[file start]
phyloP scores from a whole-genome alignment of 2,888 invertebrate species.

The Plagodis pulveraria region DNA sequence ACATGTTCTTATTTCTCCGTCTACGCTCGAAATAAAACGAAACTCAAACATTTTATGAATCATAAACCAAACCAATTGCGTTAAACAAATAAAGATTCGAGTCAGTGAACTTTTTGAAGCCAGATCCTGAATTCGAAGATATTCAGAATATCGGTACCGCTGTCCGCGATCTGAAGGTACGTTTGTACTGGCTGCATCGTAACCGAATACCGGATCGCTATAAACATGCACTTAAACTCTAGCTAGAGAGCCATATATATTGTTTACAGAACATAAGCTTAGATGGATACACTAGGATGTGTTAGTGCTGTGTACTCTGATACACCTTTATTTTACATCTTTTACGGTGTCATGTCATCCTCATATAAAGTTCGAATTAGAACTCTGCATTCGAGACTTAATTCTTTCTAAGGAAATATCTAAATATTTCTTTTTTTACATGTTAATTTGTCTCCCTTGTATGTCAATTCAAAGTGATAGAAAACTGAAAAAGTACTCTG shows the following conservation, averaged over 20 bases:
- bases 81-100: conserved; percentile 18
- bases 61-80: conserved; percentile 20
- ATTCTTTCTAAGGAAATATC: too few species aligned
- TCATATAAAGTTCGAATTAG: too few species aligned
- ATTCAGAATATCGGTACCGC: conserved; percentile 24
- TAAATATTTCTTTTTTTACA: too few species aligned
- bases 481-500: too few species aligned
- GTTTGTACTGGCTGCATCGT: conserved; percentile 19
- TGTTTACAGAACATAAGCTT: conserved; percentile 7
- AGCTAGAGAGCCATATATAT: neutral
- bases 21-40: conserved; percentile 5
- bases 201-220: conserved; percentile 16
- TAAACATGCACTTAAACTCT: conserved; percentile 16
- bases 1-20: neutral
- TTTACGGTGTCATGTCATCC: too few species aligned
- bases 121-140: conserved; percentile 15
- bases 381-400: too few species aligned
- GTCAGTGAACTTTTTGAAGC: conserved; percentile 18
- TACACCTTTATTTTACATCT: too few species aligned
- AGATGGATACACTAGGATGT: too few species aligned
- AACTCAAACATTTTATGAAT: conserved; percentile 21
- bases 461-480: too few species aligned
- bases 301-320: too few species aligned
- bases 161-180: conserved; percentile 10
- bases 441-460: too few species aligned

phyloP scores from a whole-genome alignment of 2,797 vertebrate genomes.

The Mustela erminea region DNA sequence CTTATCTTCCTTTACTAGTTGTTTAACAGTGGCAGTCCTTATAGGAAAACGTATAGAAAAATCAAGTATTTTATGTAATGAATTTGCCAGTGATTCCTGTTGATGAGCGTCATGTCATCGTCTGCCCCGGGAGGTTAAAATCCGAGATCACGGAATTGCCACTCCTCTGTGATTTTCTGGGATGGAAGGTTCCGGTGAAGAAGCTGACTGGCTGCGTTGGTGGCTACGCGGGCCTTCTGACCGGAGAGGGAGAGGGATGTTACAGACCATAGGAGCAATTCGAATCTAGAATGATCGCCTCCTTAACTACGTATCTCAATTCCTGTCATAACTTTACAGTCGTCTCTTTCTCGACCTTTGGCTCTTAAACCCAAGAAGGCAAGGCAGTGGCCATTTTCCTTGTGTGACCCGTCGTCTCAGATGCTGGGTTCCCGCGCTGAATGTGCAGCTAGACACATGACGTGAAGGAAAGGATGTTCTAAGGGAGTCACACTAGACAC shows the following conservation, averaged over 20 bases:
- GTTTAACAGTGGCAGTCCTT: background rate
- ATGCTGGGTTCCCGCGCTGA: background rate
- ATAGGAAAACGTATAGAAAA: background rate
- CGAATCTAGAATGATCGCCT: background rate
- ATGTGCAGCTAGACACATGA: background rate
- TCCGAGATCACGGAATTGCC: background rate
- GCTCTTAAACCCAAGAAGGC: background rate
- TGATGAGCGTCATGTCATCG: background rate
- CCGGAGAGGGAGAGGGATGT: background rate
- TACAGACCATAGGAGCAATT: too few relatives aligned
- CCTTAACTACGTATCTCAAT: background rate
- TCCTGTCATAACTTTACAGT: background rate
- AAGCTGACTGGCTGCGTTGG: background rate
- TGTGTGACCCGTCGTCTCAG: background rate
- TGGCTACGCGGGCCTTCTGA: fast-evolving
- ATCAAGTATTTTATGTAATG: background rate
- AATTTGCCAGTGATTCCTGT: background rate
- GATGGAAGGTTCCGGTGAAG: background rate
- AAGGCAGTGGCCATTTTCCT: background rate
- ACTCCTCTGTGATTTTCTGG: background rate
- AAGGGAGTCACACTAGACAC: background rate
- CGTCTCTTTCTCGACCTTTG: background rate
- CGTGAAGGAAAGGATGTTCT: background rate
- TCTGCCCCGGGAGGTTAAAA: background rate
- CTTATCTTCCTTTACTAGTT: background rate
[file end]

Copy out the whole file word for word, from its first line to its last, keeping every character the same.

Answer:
phyloP scores from a whole-genome alignment of 2,888 invertebrate species.

The Plagodis pulveraria region DNA sequence ACATGTTCTTATTTCTCCGTCTACGCTCGAAATAAAACGAAACTCAAACATTTTATGAATCATAAACCAAACCAATTGCGTTAAACAAATAAAGATTCGAGTCAGTGAACTTTTTGAAGCCAGATCCTGAATTCGAAGATATTCAGAATATCGGTACCGCTGTCCGCGATCTGAAGGTACGTTTGTACTGGCTGCATCGTAACCGAATACCGGATCGCTATAAACATGCACTTAAACTCTAGCTAGAGAGCCATATATATTGTTTACAGAACATAAGCTTAGATGGATACACTAGGATGTGTTAGTGCTGTGTACTCTGATACACCTTTATTTTACATCTTTTACGGTGTCATGTCATCCTCATATAAAGTTCGAATTAGAACTCTGCATTCGAGACTTAATTCTTTCTAAGGAAATATCTAAATATTTCTTTTTTTACATGTTAATTTGTCTCCCTTGTATGTCAATTCAAAGTGATAGAAAACTGAAAAAGTACTCTG shows the following conservation, averaged over 20 bases:
- bases 81-100: conserved; percentile 18
- bases 61-80: conserved; percentile 20
- ATTCTTTCTAAGGAAATATC: too few species aligned
- TCATATAAAGTTCGAATTAG: too few species aligned
- ATTCAGAATATCGGTACCGC: conserved; percentile 24
- TAAATATTTCTTTTTTTACA: too few species aligned
- bases 481-500: too few species aligned
- GTTTGTACTGGCTGCATCGT: conserved; percentile 19
- TGTTTACAGAACATAAGCTT: conserved; percentile 7
- AGCTAGAGAGCCATATATAT: neutral
- bases 21-40: conserved; percentile 5
- bases 201-220: conserved; percentile 16
- TAAACATGCACTTAAACTCT: conserved; percentile 16
- bases 1-20: neutral
- TTTACGGTGTCATGTCATCC: too few species aligned
- bases 121-140: conserved; percentile 15
- bases 381-400: too few species aligned
- GTCAGTGAACTTTTTGAAGC: conserved; percentile 18
- TACACCTTTATTTTACATCT: too few species aligned
- AGATGGATACACTAGGATGT: too few species aligned
- AACTCAAACATTTTATGAAT: conserved; percentile 21
- bases 461-480: too few species aligned
- bases 301-320: too few species aligned
- bases 161-180: conserved; percentile 10
- bases 441-460: too few species aligned

phyloP scores from a whole-genome alignment of 2,797 vertebrate genomes.

The Mustela erminea region DNA sequence CTTATCTTCCTTTACTAGTTGTTTAACAGTGGCAGTCCTTATAGGAAAACGTATAGAAAAATCAAGTATTTTATGTAATGAATTTGCCAGTGATTCCTGTTGATGAGCGTCATGTCATCGTCTGCCCCGGGAGGTTAAAATCCGAGATCACGGAATTGCCACTCCTCTGTGATTTTCTGGGATGGAAGGTTCCGGTGAAGAAGCTGACTGGCTGCGTTGGTGGCTACGCGGGCCTTCTGACCGGAGAGGGAGAGGGATGTTACAGACCATAGGAGCAATTCGAATCTAGAATGATCGCCTCCTTAACTACGTATCTCAATTCCTGTCATAACTTTACAGTCGTCTCTTTCTCGACCTTTGGCTCTTAAACCCAAGAAGGCAAGGCAGTGGCCATTTTCCTTGTGTGACCCGTCGTCTCAGATGCTGGGTTCCCGCGCTGAATGTGCAGCTAGACACATGACGTGAAGGAAAGGATGTTCTAAGGGAGTCACACTAGACAC shows the following conservation, averaged over 20 bases:
- GTTTAACAGTGGCAGTCCTT: background rate
- ATGCTGGGTTCCCGCGCTGA: background rate
- ATAGGAAAACGTATAGAAAA: background rate
- CGAATCTAGAATGATCGCCT: background rate
- ATGTGCAGCTAGACACATGA: background rate
- TCCGAGATCACGGAATTGCC: background rate
- GCTCTTAAACCCAAGAAGGC: background rate
- TGATGAGCGTCATGTCATCG: background rate
- CCGGAGAGGGAGAGGGATGT: background rate
- TACAGACCATAGGAGCAATT: too few relatives aligned
- CCTTAACTACGTATCTCAAT: background rate
- TCCTGTCATAACTTTACAGT: background rate
- AAGCTGACTGGCTGCGTTGG: background rate
- TGTGTGACCCGTCGTCTCAG: background rate
- TGGCTACGCGGGCCTTCTGA: fast-evolving
- ATCAAGTATTTTATGTAATG: background rate
- AATTTGCCAGTGATTCCTGT: background rate
- GATGGAAGGTTCCGGTGAAG: background rate
- AAGGCAGTGGCCATTTTCCT: background rate
- ACTCCTCTGTGATTTTCTGG: background rate
- AAGGGAGTCACACTAGACAC: background rate
- CGTCTCTTTCTCGACCTTTG: background rate
- CGTGAAGGAAAGGATGTTCT: background rate
- TCTGCCCCGGGAGGTTAAAA: background rate
- CTTATCTTCCTTTACTAGTT: background rate